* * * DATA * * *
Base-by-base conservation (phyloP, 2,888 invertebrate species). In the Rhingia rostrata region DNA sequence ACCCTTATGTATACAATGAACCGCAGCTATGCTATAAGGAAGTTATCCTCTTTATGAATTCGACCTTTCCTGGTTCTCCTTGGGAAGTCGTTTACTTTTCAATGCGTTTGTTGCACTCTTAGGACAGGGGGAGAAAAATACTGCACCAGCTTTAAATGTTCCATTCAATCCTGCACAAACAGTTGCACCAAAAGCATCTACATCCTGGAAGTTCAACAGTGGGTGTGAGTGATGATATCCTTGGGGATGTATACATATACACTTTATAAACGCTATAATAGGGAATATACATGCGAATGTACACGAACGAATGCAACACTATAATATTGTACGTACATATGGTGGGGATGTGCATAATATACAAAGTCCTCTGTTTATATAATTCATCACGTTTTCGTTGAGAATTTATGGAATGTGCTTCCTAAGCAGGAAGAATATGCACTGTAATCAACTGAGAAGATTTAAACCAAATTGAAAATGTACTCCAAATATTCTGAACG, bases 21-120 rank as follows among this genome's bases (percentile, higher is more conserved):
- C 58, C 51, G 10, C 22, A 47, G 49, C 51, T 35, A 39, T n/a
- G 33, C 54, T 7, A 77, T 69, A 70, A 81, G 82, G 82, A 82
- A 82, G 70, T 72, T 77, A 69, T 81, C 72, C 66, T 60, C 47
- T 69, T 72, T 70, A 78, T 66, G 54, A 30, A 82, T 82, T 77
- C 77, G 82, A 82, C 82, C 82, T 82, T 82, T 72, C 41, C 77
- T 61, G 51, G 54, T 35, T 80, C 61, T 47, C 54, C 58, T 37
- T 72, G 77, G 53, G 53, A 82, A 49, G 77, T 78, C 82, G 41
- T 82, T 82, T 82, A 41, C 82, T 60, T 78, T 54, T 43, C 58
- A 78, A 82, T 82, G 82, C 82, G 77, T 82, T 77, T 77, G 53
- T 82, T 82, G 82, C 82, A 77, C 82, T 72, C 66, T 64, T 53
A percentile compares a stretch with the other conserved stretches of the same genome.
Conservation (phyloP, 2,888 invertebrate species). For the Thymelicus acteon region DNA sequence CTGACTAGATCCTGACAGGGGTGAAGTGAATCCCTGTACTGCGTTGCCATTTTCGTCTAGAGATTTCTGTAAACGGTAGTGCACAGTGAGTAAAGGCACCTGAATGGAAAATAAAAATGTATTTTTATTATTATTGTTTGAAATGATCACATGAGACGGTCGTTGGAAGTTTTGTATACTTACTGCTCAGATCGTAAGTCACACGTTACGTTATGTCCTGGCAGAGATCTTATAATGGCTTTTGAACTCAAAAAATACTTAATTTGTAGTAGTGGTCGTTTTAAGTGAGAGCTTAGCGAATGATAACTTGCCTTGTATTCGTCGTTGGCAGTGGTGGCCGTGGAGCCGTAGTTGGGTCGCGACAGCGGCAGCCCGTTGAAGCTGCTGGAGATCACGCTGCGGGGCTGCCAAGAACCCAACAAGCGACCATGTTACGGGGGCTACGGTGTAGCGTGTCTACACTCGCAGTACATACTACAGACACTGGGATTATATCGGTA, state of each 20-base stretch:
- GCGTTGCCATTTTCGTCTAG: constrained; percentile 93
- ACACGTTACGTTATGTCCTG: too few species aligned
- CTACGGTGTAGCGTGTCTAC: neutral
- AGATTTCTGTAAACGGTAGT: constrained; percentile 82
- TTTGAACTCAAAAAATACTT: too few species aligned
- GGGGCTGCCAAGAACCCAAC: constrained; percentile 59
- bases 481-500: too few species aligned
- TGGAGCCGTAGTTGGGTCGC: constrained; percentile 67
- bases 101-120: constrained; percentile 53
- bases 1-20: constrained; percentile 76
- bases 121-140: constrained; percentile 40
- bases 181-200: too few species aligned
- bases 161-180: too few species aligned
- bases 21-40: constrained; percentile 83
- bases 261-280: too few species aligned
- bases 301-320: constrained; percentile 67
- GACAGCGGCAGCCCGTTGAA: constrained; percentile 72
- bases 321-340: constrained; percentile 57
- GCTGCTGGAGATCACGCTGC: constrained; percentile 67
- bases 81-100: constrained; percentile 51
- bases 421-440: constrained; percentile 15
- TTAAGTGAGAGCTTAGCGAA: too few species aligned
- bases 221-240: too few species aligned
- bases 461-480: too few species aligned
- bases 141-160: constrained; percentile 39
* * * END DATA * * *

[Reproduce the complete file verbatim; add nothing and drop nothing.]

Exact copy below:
Base-by-base conservation (phyloP, 2,888 invertebrate species). In the Rhingia rostrata region DNA sequence ACCCTTATGTATACAATGAACCGCAGCTATGCTATAAGGAAGTTATCCTCTTTATGAATTCGACCTTTCCTGGTTCTCCTTGGGAAGTCGTTTACTTTTCAATGCGTTTGTTGCACTCTTAGGACAGGGGGAGAAAAATACTGCACCAGCTTTAAATGTTCCATTCAATCCTGCACAAACAGTTGCACCAAAAGCATCTACATCCTGGAAGTTCAACAGTGGGTGTGAGTGATGATATCCTTGGGGATGTATACATATACACTTTATAAACGCTATAATAGGGAATATACATGCGAATGTACACGAACGAATGCAACACTATAATATTGTACGTACATATGGTGGGGATGTGCATAATATACAAAGTCCTCTGTTTATATAATTCATCACGTTTTCGTTGAGAATTTATGGAATGTGCTTCCTAAGCAGGAAGAATATGCACTGTAATCAACTGAGAAGATTTAAACCAAATTGAAAATGTACTCCAAATATTCTGAACG, bases 21-120 rank as follows among this genome's bases (percentile, higher is more conserved):
- C 58, C 51, G 10, C 22, A 47, G 49, C 51, T 35, A 39, T n/a
- G 33, C 54, T 7, A 77, T 69, A 70, A 81, G 82, G 82, A 82
- A 82, G 70, T 72, T 77, A 69, T 81, C 72, C 66, T 60, C 47
- T 69, T 72, T 70, A 78, T 66, G 54, A 30, A 82, T 82, T 77
- C 77, G 82, A 82, C 82, C 82, T 82, T 82, T 72, C 41, C 77
- T 61, G 51, G 54, T 35, T 80, C 61, T 47, C 54, C 58, T 37
- T 72, G 77, G 53, G 53, A 82, A 49, G 77, T 78, C 82, G 41
- T 82, T 82, T 82, A 41, C 82, T 60, T 78, T 54, T 43, C 58
- A 78, A 82, T 82, G 82, C 82, G 77, T 82, T 77, T 77, G 53
- T 82, T 82, G 82, C 82, A 77, C 82, T 72, C 66, T 64, T 53
A percentile compares a stretch with the other conserved stretches of the same genome.
Conservation (phyloP, 2,888 invertebrate species). For the Thymelicus acteon region DNA sequence CTGACTAGATCCTGACAGGGGTGAAGTGAATCCCTGTACTGCGTTGCCATTTTCGTCTAGAGATTTCTGTAAACGGTAGTGCACAGTGAGTAAAGGCACCTGAATGGAAAATAAAAATGTATTTTTATTATTATTGTTTGAAATGATCACATGAGACGGTCGTTGGAAGTTTTGTATACTTACTGCTCAGATCGTAAGTCACACGTTACGTTATGTCCTGGCAGAGATCTTATAATGGCTTTTGAACTCAAAAAATACTTAATTTGTAGTAGTGGTCGTTTTAAGTGAGAGCTTAGCGAATGATAACTTGCCTTGTATTCGTCGTTGGCAGTGGTGGCCGTGGAGCCGTAGTTGGGTCGCGACAGCGGCAGCCCGTTGAAGCTGCTGGAGATCACGCTGCGGGGCTGCCAAGAACCCAACAAGCGACCATGTTACGGGGGCTACGGTGTAGCGTGTCTACACTCGCAGTACATACTACAGACACTGGGATTATATCGGTA, state of each 20-base stretch:
- GCGTTGCCATTTTCGTCTAG: constrained; percentile 93
- ACACGTTACGTTATGTCCTG: too few species aligned
- CTACGGTGTAGCGTGTCTAC: neutral
- AGATTTCTGTAAACGGTAGT: constrained; percentile 82
- TTTGAACTCAAAAAATACTT: too few species aligned
- GGGGCTGCCAAGAACCCAAC: constrained; percentile 59
- bases 481-500: too few species aligned
- TGGAGCCGTAGTTGGGTCGC: constrained; percentile 67
- bases 101-120: constrained; percentile 53
- bases 1-20: constrained; percentile 76
- bases 121-140: constrained; percentile 40
- bases 181-200: too few species aligned
- bases 161-180: too few species aligned
- bases 21-40: constrained; percentile 83
- bases 261-280: too few species aligned
- bases 301-320: constrained; percentile 67
- GACAGCGGCAGCCCGTTGAA: constrained; percentile 72
- bases 321-340: constrained; percentile 57
- GCTGCTGGAGATCACGCTGC: constrained; percentile 67
- bases 81-100: constrained; percentile 51
- bases 421-440: constrained; percentile 15
- TTAAGTGAGAGCTTAGCGAA: too few species aligned
- bases 221-240: too few species aligned
- bases 461-480: too few species aligned
- bases 141-160: constrained; percentile 39